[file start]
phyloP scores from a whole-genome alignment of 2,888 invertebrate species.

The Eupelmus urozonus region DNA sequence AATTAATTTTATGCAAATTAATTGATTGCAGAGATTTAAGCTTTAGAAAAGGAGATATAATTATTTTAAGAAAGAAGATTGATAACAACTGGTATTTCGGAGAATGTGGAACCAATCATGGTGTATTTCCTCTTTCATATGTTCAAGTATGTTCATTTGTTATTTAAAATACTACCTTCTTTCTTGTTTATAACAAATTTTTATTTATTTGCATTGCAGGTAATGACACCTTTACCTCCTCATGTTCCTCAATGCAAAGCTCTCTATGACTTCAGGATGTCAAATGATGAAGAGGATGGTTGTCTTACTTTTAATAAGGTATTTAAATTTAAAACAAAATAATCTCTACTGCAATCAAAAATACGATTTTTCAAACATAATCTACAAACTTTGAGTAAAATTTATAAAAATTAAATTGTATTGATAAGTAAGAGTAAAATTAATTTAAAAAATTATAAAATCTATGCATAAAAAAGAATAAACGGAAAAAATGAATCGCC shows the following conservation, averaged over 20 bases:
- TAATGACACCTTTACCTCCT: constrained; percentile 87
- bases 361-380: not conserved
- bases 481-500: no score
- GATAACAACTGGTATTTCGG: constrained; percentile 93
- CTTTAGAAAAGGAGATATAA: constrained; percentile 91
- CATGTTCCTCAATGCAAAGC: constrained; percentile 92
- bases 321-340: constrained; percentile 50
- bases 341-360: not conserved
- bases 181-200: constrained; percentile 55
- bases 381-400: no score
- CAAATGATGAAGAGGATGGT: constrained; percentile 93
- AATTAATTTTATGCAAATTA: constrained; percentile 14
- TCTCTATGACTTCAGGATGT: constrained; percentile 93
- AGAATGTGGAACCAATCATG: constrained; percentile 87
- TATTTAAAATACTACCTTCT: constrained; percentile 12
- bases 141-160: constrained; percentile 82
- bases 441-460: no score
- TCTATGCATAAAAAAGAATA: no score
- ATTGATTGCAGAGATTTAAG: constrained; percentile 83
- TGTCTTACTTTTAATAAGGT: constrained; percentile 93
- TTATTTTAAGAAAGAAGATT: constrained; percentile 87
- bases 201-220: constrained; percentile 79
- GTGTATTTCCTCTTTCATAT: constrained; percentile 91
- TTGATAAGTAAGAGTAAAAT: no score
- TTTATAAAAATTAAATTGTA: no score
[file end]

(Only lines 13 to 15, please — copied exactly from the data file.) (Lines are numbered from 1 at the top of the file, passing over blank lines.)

- CAAATGATGAAGAGGATGGT: constrained; percentile 93
- AATTAATTTTATGCAAATTA: constrained; percentile 14
- TCTCTATGACTTCAGGATGT: constrained; percentile 93